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Tesla settles case over fatal Autopilot crash of Apple engineer


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Tesla settles case over fatal Autopilot crash of Apple engineer

TESLA. A view shows the Tesla logo on the hood of a car in Oslo, Norway on November 10, 2022.

Victoria Klesty/Reuters

The settlement, whose terms were not disclosed, comes as Chief Executive Elon Musk makes major promotions of self-driving technology, which he has touted as key to the financial future of the world's most valuable automaker

Tesla has settled a lawsuit over a 2018 car crash that killed an Apple engineer after his Model X, operating on Autopilot, swerved off a highway near San Francisco, court documents showed on Monday, April 8.

The settlement was made on the eve of the trial over the high-profile accident involving Tesla’s driver assistant technology. Tesla faces a series of lawsuits over crashes related to the alleged use of Autopilot, putting the automaker at risk of large monetary judgments and reputational damage.

The settlement, whose terms were not disclosed, came as Chief Executive Elon Musk is making major promotions of self-driving technology, which he has touted as key to the financial future of the world’s most valuable automaker.

The 2018 accident killed 38-year-old Walter Huang. His family had alleged that Autopilot steered his 2017 Model X into a highway barrier. Lawyers for Huang’s family had also raised questions about whether Tesla understood that drivers likely would not or could not use the system as directed, and over what steps the automaker took to protect them.

Tesla had contended that Huang misused the Autopilot system because he was playing a video game just before the accident.

Huang’s lawyer and Tesla were not immediately available for comment.

The crash that killed Huang is among hundreds of U.S. accidents in which Autopilot was a suspected factor in reports to auto safety regulators.

The US National Highway Traffic Safety Administration has examined at least 956 crashes in which Autopilot was initially reported to have been in use. The agency separately launched more than 40 investigations into accidents involving Tesla automated-driving systems that resulted in 23 deaths.

“It is striking to me that Tesla decided to go this far publicly and then settle,” said Bryant Walker Smith, a law professor at the University of South Carolina with expertise in autonomous vehicle law. “What this does do, though, is it says to other attorneys, we might settle. We might not always fight it. That is the signal.”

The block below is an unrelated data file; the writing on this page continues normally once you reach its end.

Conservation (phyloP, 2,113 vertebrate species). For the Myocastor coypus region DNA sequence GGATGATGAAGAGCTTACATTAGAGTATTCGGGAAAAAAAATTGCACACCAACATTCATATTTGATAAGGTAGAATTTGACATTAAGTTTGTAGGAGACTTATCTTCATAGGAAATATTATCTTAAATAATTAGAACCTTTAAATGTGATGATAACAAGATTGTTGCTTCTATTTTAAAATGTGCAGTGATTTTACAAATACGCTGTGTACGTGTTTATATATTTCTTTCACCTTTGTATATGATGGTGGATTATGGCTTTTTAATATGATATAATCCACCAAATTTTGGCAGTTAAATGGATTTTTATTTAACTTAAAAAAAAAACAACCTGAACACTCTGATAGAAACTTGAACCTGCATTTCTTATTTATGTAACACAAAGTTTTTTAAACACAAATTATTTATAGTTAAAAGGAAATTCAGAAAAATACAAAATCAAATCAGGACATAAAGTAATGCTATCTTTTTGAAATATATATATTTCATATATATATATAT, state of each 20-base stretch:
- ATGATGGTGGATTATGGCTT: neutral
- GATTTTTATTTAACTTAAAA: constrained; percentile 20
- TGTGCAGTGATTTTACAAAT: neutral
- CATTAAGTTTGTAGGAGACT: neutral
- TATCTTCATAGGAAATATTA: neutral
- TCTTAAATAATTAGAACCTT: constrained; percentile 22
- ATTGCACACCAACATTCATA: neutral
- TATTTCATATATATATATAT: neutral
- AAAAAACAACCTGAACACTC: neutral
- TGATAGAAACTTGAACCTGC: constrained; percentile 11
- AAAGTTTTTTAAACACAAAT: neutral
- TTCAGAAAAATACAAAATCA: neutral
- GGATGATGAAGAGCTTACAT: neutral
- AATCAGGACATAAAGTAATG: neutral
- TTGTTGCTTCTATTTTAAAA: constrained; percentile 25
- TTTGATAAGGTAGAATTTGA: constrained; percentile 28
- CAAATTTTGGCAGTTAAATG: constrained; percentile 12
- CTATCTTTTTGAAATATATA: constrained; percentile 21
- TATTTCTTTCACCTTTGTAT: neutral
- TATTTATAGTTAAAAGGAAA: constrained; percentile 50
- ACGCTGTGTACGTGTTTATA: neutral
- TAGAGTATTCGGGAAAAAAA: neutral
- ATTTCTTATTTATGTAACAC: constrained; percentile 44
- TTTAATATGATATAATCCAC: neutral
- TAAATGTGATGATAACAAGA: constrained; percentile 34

The case follows two previous California trials over Autopilot that Tesla won by arguing the drivers involved had not heeded its instructions to maintain attention while using the system.

Despite marketing features called Autopilot and Full Self-Driving, Tesla has yet to prove it can produce an autonomous car despite years of predictions by co-founder and CEO Elon Musk that one was just around the corner, an expectation that partly underpinned Tesla’s soaring valuation.

Musk said on Friday that Tesla plans to unveil a completely self-driving robotaxi on August 8, after Reuters reported that Tesla scrapped an inexpensive car plan in favor of robotaxis.

He also said last month that Tesla will offer US customers a month’s free trial of its driver-assist technology, Full Self-Driving.

Tesla says Autopilot can match speed to surrounding traffic and navigate within a highway lane. The step-up “enhanced” Autopilot, which costs $6,000, adds automated lane-changes, highway ramp navigation and self-parking features. The $12,000 Full Self-Driving option adds automated features for city streets, such as stop-light recognition.

Tesla materials explaining the systems warn that it does not make the car autonomous and requires a “fully attentive driver” who can “take over at any moment.” –

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